Flagler County’s unemployment rate fell to 14.9 percent in February as employment grew by 360 over January while the labor force shrank slightly, by 53, in the same period. That’s the lowest unemployment rate in the county since May 2009, when it was 14.4 percent.
But Flagler is holding on to the distinction of having the highest unemployment rate in the state, and by a full percentage point. Hernando County is in second place, at 13.9 percent, followed by Hendry (13.4 percent) and Marion (13.2).
Florida’s unemployment rate dropped from 11.9 percent to 11.5 percent, the lowest rate since last July, as the breeze of job activity that had been rustling across the nation in the last few months finally reached the Florida peninsula. The state added 22,000 net jobs in February, lowering the number of unemployed Floridians to 1.07 million.
Even construction picked up in Florida, adding 4,400 jobs since January, for a gain of 1.3 percent (over the past 12 months, construction is down 4.5 percent). Other sectors adding jobs included professional and business services (13,800 jobs, or a 1.3 percent increase), administrative and waste services, information technology, educational services, health care and social work and, to a lesser extent, wholesale trade and real estate (the latter picked up 700 jobs).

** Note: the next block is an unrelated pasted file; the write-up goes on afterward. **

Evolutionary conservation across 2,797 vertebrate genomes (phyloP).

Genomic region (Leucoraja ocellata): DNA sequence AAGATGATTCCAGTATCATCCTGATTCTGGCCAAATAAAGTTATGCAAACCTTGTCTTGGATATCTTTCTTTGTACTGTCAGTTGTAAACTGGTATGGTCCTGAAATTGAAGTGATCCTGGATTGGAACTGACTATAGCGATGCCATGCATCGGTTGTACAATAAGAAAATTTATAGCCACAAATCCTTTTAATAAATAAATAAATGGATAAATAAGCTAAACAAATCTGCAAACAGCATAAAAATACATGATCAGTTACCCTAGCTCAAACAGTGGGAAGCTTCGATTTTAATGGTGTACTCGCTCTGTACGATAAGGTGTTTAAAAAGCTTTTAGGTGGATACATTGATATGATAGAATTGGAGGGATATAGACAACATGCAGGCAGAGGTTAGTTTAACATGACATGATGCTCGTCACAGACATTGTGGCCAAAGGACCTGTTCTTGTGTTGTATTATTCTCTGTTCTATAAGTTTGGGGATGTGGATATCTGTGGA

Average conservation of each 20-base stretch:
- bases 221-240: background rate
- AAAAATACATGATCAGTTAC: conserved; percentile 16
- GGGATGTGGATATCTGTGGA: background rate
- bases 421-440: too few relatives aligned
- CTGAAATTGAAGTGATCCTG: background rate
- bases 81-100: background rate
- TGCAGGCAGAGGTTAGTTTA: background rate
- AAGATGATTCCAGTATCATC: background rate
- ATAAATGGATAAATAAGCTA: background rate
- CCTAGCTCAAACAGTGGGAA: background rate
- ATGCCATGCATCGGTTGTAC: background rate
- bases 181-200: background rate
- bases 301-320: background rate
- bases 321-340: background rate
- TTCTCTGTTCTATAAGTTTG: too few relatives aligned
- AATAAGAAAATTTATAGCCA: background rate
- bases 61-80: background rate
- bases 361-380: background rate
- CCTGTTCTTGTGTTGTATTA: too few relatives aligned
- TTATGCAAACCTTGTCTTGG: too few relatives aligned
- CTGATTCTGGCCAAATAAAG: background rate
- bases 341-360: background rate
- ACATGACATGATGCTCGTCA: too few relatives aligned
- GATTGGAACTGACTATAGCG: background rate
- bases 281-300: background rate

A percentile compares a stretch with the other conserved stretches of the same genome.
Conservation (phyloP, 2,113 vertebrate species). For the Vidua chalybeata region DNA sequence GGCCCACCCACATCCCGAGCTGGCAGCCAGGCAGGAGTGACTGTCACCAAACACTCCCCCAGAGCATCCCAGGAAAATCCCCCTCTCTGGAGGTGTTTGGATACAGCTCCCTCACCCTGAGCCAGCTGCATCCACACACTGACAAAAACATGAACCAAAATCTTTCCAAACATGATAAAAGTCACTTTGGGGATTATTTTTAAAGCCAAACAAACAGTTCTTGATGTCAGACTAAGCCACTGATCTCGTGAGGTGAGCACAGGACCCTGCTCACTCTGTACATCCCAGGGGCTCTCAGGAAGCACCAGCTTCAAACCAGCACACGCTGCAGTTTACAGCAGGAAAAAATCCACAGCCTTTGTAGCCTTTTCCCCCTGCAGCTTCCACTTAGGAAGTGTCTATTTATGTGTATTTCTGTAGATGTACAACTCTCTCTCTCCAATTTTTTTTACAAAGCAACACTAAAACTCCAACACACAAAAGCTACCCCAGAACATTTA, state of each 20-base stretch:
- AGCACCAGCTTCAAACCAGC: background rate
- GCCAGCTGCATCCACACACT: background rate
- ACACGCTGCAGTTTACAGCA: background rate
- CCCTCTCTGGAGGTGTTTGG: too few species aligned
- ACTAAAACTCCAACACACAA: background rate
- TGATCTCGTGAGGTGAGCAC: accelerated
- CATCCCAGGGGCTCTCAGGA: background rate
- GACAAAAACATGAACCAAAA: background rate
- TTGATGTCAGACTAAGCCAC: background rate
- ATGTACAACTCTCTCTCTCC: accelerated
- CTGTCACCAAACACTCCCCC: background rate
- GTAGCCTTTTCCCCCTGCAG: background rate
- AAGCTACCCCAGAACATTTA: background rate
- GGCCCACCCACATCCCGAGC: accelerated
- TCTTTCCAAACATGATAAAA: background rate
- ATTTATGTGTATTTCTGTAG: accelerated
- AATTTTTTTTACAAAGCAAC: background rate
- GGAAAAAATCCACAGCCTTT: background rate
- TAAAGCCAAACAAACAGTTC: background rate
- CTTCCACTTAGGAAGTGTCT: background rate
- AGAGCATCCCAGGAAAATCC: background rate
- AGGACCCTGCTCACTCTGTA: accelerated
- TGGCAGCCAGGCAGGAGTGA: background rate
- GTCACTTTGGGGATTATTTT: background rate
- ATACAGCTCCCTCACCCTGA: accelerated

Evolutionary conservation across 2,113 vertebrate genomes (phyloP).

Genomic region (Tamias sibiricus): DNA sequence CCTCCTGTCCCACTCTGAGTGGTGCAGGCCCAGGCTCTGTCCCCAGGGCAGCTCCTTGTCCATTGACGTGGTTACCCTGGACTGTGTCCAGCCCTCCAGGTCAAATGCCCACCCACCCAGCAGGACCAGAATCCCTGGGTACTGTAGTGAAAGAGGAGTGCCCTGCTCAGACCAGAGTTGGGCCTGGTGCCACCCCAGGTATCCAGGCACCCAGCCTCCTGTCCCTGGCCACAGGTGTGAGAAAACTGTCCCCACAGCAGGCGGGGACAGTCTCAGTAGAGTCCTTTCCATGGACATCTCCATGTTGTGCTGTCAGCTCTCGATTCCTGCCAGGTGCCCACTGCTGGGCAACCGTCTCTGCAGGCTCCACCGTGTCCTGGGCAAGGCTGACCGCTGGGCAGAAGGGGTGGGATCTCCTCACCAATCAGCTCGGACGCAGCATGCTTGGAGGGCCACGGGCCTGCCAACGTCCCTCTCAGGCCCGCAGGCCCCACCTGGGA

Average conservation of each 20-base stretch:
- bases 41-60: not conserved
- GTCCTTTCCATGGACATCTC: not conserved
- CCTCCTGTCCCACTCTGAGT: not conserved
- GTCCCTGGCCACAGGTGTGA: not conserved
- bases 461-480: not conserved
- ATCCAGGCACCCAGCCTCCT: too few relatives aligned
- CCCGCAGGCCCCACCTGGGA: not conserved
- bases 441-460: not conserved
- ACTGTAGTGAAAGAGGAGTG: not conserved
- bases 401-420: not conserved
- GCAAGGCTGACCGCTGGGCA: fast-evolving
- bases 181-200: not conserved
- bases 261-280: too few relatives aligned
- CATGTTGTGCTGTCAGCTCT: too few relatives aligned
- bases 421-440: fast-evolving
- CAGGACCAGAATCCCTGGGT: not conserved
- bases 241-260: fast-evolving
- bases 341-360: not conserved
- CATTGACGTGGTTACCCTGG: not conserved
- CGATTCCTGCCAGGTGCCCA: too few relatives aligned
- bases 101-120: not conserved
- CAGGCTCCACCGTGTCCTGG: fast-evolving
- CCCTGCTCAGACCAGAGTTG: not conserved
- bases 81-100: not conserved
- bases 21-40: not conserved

Sectors losing jobs included leisure and hospitality (3,300 jobs, or a 0.4 percent drop), government (1,200 jobs lost, a 0.1 percent drop; most of the losses were in state government), retail trade, which lost 7,500 jobs, or 0.8 percent, and management (300 jobs, or 0.4 percent).
Monroe County has the state’s lowest unemployment rate (6.9 percent), followed by Liberty (7.1 percent), Alachua (7.7), Leon and Wakulla (7.9) and Okaloosa (8.1). Most of the counties with the lowest unemployment rates are those with relatively high proportions of government employment.